Testing is a continual process. Even if a feature on your website previously won out in A/B tests, consumer preferences may have shifted, and there’s no guarantee that it will continue to provide the same results indefinitely. 

It’s vital to repeatedly test in different permutations to ensure that your website, emails, or digital ads remain optimized over time. For lasting results, assume that the best combination of elements is constantly changing, and test continuously to keep up. 

How to Get Started with A/B Testing

Even marketers that are sold on the value of A/B testing may not be sure where to begin. Generally speaking, there are three paths companies take when starting an A/B test: testing manually in-house, using a software like Optimizely, or finding an agency partner.

Choosing the right path for your business depends largely on the amount of time and resources you’re willing and able to dedicate to A/B testing — as well as the kind of results you wish to see. While it’s certainly possible to see substantial results from manual testing, it does require intensive time and personnel investment. A software solution or an agency partner, while more expensive upfront, demands less effort from your team and virtually ensures better outcomes.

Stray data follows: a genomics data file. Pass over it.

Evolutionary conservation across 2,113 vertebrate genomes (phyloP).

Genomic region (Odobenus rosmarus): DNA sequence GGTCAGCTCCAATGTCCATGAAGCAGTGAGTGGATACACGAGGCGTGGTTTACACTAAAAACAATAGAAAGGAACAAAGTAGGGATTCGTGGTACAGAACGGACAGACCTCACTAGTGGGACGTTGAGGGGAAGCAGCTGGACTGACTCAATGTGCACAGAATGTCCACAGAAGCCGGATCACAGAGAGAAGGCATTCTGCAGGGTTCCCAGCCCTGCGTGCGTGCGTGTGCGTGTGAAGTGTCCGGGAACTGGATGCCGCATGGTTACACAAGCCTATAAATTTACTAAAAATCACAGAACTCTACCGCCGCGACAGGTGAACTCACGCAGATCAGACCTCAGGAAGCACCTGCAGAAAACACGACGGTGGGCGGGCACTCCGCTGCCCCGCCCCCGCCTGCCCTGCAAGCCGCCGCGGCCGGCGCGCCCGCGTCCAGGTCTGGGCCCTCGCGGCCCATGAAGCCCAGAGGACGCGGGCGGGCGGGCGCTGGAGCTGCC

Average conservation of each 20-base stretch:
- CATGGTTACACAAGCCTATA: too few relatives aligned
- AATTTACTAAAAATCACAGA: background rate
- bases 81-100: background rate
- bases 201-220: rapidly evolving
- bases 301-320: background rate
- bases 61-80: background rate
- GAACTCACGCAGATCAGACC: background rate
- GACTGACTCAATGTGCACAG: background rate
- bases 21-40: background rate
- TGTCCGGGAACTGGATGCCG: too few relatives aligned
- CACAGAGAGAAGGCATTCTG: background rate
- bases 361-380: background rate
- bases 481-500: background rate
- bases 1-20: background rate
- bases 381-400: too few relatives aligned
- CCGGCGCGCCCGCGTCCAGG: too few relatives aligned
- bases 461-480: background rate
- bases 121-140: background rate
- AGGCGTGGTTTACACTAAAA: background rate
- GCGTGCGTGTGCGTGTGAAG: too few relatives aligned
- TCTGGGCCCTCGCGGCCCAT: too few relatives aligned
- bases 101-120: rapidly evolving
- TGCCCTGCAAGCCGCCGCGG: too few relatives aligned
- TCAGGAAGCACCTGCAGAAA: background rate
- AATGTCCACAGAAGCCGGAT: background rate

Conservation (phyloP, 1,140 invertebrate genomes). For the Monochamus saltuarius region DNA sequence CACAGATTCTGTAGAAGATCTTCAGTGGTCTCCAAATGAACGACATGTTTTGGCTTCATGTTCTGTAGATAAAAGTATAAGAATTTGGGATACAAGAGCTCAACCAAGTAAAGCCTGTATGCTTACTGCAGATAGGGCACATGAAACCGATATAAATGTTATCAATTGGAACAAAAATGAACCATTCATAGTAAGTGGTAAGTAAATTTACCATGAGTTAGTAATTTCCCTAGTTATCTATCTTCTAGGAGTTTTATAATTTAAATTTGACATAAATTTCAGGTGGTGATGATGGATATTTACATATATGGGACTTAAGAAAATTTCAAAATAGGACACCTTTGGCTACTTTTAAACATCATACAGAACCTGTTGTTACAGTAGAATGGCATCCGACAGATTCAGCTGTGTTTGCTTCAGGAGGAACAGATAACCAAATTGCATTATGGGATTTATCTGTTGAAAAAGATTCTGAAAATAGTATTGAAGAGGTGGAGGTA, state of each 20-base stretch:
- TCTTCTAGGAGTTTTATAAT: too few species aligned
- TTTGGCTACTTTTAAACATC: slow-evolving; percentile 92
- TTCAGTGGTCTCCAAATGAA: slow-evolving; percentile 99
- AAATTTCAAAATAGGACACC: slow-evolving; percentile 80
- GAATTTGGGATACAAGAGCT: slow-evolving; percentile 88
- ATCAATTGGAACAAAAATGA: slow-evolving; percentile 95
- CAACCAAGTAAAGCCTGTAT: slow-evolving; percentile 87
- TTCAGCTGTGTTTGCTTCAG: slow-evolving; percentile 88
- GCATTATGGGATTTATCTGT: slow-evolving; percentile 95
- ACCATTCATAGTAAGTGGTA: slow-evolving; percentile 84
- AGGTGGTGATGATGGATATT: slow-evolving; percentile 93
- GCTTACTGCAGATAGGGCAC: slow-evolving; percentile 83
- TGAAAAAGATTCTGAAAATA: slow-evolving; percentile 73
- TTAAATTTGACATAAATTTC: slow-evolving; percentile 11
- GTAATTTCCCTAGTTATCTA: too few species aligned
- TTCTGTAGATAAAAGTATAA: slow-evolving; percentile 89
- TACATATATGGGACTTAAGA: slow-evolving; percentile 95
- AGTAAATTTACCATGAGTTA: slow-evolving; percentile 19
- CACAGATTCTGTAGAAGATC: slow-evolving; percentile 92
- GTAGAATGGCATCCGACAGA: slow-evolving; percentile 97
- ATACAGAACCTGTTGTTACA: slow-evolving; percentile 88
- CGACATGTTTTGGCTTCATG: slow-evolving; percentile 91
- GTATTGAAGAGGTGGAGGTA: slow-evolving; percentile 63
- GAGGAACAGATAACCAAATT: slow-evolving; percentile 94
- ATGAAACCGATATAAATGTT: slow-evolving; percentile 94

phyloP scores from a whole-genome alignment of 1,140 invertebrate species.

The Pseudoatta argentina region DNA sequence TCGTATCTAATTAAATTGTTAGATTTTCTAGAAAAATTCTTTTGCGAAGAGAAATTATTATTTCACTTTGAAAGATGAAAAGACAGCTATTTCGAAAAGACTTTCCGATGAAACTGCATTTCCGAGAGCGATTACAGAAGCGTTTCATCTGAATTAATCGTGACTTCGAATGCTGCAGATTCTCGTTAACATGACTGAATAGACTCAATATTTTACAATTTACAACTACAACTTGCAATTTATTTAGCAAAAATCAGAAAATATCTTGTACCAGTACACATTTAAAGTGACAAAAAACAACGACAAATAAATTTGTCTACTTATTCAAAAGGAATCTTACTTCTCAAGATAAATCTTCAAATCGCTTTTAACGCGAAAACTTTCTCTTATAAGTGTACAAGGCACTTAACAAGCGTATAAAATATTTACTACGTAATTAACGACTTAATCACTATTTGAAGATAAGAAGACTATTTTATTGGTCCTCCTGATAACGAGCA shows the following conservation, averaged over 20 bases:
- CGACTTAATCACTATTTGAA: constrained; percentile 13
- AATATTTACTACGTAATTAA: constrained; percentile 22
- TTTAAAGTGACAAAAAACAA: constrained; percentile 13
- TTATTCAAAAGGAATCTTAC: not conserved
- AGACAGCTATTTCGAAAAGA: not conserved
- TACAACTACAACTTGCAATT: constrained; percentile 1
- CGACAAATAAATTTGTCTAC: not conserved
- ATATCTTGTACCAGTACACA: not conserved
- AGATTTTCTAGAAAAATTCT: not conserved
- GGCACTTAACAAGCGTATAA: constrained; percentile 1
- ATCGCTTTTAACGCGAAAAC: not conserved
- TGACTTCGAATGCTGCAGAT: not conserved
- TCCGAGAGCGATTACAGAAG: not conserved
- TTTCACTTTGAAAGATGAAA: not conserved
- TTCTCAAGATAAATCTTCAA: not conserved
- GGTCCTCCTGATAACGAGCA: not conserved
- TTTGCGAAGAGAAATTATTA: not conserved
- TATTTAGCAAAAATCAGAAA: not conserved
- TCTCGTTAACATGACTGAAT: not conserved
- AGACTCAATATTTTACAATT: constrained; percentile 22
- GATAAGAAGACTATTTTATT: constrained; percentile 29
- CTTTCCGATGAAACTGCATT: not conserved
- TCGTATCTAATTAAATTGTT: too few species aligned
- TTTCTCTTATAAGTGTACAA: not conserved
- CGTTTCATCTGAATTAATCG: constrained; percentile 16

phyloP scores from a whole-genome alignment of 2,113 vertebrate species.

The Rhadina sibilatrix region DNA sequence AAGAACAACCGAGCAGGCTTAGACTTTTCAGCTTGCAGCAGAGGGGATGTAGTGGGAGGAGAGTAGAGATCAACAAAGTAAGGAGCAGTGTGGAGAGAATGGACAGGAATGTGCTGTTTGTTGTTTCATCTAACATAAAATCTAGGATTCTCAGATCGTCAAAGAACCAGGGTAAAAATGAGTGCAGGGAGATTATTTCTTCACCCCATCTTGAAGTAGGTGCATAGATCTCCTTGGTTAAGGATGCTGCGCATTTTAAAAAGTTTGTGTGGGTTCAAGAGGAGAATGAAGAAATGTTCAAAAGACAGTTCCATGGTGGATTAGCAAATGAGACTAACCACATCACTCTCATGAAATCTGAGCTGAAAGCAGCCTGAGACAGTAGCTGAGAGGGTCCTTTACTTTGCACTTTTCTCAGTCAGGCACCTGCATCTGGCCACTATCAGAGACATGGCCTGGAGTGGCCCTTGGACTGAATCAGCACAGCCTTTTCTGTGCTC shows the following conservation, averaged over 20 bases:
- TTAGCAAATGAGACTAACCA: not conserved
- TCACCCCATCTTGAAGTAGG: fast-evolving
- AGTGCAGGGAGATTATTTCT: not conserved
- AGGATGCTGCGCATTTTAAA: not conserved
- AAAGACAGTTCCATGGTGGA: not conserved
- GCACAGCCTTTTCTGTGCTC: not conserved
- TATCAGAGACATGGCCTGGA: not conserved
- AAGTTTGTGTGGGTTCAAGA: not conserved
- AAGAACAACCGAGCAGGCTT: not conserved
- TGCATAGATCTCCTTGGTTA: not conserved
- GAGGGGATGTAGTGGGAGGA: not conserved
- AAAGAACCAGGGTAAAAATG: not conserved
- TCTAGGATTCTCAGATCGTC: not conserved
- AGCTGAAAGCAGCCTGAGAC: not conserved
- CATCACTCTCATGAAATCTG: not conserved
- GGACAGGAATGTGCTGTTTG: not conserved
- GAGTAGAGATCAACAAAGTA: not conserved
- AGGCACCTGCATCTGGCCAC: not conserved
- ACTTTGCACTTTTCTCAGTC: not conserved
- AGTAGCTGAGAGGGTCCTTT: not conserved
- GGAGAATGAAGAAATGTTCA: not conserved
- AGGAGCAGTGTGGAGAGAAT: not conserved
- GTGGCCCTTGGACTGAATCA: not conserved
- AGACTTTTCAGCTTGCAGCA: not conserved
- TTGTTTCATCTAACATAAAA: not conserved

But no matter which testing method you choose, one thing is certain — you’ll be better off with A/B tests than without.

Author Madeline Killen

Before graduating from Dartmouth College, Madeline studied English and Italian literature, edited the arts section of the campus newspaper, worked as an Italian tutor, and completed a senior honors thesis on Emily Dickinson. At L&T, she’s translated her passion for language — no pun intended — into success in her role writing and managing social media for clients across multiple industries. When she’s not at work, you’ll find her reading, running, or enjoying the perks of moving back to civilization after four years in the New Hampshire wilderness (even though she does miss the trees).